Many people struggle with emotional investing. That is, they find it difficult to make consistent, rational investment decisions. Instead, they tend to react to current market conditions out of fear, excitement, or other gut instincts. Emotional investing leads to ill-timed trading and incurs unnecessary costs.
In “What Really Drives Higher Expected Returns?” we described how to employ stock and bond market factors within a disciplined investment strategy. That’s evidence-based investing. It involves extracting diamonds of promising sources of investment returns, or factors, from larger piles of misinformation.
We replace emotional investing with evidence-based investing by employing rugged, peer-reviewed and time-tested academic inquiry. But there’s one investment factor that can hinder an evidence-based investment strategy: the human factor, or your own impulsive reactions to market events.
Despite everything we know about efficient capital markets and all the solid evidence available to guide our rational decisions … we’re still human. We’ve got things going on in our heads that have nothing to do with solid evidence and rational thought. Instead, we often engage in emotional investing by responding to a brew of chemically generated instincts and emotions that spur us to leap long before we have time to look.
Rapid reflexes often serve us well. Our prehistoric ancestors depended on snap decisions when responding to predator and prey. Today, our child’s cry still brings us running without pause to think; their laughter elicits an instant outpouring of love (and oxytocin).
In finance, where the coolest heads prevail, many of our basic instincts cause more harm than good. If you don’t know they’re happening or don’t manage them when they do, brain-triggered signals can trick you into believing you’re making entirely rational decisions when you are in fact being overpowered by “survival of the fittest” reactions.
Put another way by neurologist and financial advisor William J. Bernstein, MD, PhD:
“Human nature turns out to be a virtual Petrie dish of financially pathologic behavior.”
To study the relationships between our heads and our financial health, there is another field of evidence-based inquiry known as behavioral finance. What happens when we stir up that Petrie dish of financial pathogens?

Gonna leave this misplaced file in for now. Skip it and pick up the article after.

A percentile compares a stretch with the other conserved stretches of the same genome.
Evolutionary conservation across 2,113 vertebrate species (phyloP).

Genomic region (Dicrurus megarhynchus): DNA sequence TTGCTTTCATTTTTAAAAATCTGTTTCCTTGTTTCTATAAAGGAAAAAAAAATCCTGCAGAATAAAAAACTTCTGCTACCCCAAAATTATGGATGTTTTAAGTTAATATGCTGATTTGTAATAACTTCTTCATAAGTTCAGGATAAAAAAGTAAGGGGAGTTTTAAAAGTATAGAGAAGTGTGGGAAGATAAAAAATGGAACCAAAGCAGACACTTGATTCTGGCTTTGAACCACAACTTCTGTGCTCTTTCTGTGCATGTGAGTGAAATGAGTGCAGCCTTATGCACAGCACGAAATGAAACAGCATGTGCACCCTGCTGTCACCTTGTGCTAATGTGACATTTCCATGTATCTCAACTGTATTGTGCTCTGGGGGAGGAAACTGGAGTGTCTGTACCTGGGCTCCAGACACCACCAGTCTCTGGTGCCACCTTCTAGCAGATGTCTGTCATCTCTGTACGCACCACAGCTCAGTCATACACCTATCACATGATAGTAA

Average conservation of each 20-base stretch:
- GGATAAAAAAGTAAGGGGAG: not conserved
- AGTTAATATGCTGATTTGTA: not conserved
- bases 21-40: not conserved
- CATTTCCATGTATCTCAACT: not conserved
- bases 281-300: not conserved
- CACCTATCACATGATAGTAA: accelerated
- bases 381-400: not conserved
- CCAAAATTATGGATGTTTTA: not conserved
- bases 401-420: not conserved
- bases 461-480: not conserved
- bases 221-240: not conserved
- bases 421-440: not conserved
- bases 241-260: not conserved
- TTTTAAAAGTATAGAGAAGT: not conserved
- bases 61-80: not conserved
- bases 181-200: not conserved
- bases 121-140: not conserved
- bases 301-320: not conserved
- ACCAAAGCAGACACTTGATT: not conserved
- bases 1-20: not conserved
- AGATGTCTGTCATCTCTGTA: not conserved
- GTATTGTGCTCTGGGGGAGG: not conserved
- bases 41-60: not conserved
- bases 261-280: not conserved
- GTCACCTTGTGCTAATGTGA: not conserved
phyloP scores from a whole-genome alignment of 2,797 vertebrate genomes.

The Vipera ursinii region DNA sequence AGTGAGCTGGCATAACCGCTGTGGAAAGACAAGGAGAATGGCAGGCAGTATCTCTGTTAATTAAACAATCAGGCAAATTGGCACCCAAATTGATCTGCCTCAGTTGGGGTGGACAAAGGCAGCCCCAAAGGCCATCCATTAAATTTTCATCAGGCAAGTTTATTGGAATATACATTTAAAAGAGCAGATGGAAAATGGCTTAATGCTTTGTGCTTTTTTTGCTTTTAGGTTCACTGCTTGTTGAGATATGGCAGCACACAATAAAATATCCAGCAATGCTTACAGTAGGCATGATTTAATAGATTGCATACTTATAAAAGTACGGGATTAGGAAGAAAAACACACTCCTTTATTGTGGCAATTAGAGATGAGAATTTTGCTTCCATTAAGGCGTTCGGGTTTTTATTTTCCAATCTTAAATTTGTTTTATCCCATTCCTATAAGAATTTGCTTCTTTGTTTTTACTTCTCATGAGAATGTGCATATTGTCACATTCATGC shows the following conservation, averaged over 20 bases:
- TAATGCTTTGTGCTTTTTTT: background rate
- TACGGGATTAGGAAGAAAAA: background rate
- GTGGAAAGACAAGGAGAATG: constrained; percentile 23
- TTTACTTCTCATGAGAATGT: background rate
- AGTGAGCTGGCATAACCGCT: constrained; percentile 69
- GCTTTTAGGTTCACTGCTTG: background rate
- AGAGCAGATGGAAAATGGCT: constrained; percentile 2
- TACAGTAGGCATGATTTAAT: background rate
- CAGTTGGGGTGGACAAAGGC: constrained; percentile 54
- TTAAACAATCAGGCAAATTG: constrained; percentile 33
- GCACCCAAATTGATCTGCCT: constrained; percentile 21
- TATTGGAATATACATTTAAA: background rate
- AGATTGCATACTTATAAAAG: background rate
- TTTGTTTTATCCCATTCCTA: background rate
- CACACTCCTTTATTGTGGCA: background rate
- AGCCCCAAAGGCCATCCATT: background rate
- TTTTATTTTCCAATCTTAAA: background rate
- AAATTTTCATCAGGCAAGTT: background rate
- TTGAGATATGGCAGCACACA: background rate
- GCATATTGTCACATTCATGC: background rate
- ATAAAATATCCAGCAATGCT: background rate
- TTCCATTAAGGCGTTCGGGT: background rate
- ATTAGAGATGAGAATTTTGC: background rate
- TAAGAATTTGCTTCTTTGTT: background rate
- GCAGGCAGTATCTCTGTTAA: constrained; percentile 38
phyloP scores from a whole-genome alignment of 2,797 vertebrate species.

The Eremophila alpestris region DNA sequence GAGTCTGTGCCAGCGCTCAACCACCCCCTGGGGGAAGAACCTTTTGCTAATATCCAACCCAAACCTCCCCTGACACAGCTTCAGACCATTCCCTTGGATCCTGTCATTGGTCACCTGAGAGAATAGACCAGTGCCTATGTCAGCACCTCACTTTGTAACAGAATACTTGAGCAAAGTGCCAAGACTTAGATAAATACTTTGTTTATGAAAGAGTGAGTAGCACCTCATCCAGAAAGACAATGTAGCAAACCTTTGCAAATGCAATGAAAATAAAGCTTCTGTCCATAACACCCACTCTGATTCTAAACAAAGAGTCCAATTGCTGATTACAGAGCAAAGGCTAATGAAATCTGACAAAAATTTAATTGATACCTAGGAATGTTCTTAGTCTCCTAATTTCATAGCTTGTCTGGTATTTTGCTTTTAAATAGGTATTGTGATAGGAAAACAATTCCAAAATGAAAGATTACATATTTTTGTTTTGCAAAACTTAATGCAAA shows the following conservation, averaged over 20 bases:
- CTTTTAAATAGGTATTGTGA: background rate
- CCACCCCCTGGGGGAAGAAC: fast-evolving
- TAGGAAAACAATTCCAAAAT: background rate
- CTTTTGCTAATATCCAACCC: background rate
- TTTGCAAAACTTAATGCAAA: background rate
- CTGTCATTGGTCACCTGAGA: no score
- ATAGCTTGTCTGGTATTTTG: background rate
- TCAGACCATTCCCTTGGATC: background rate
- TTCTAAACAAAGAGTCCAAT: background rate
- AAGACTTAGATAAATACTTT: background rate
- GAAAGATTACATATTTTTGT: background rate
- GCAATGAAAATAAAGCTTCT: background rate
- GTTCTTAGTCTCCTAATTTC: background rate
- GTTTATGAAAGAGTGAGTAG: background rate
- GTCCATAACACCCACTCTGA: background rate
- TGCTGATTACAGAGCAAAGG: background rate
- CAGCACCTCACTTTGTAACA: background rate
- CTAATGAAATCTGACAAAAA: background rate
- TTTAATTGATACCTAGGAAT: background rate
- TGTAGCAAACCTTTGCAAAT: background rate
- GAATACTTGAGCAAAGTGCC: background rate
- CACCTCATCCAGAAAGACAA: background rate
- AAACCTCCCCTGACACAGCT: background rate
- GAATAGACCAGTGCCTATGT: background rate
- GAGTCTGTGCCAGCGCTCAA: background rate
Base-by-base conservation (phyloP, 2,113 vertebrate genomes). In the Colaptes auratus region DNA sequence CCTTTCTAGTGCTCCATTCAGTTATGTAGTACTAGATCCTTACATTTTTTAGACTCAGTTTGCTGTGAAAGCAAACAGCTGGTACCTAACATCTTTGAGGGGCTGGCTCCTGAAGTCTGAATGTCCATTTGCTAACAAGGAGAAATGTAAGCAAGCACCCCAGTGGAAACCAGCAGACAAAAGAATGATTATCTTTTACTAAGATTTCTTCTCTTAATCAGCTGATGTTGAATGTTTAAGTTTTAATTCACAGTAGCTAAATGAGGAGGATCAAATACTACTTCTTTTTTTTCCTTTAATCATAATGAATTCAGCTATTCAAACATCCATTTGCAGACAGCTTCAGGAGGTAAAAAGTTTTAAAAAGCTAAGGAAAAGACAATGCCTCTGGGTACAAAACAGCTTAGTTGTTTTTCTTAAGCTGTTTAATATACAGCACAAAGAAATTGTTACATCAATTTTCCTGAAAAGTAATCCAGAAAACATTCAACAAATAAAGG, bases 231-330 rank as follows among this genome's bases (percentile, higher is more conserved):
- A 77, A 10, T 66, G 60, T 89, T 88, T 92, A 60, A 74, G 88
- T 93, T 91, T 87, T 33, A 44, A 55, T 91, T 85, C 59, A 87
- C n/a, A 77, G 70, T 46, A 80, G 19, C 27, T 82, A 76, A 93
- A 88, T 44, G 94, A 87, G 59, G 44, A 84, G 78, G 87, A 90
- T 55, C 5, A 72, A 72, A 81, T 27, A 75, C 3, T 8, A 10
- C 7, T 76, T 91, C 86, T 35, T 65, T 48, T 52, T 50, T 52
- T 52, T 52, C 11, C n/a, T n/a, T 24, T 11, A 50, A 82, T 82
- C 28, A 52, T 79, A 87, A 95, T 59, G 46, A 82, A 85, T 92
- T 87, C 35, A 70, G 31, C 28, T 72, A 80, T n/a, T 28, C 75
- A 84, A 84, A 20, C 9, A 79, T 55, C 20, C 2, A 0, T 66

Wall Street Journal columnist Jason Zweig’s “Your Money and Your Brain” provides a good guided tour of emotional investing, describing both the behaviors themselves as well as what is happening inside our heads to generate them. Two of the most obvious examples are as follows:
Your brain’s amygdala floods your bloodstream with corticosterone. Fear clutches at your stomach and every instinct points the needle to “Sell!”
Your brain’s reflexive nucleus accumbens fires up within the nether regions of your frontal lobe. Greed grabs you by the collar, convincing you that you had best act soon if you want to seize the day. “Buy!”
Beyond such market-timing instincts that lead you astray, your brain cooks up plenty of other insidious biases that lead to emotional investing. To name a few, there are confirmation bias, hindsight bias, recency, overconfidence, loss aversion, sunken costs, and herd mentality.
Managing the human factor in investing is another way an evidence-based financial practitioner can add value. Zweig observes:
“Neuroeconomics shows that you will get the best results when you harness your emotions, not when you strangle them.”
By spotting when investors are falling prey to a behavioral bias that leads to emotional investing, we can hold up an evidence-based mirror for them, so they can see it too.
To see all 10 principles of Evidence-Based Investing at a glance, please visit our Evidence-Based Principles Guide. These principles inform our investing process.
Douglas Finley, MS, CFP, AEP, CDFA founded Finley Wealth Advisors in February of 2006, as a Fiduciary Fee-Only Registered Investment Advisor, with the goal of creating a firm that eliminated the conflicts of interest inherent in the financial planner – advisor/client relationship. The firm specializes in wealth management for the middle-class millionaire.
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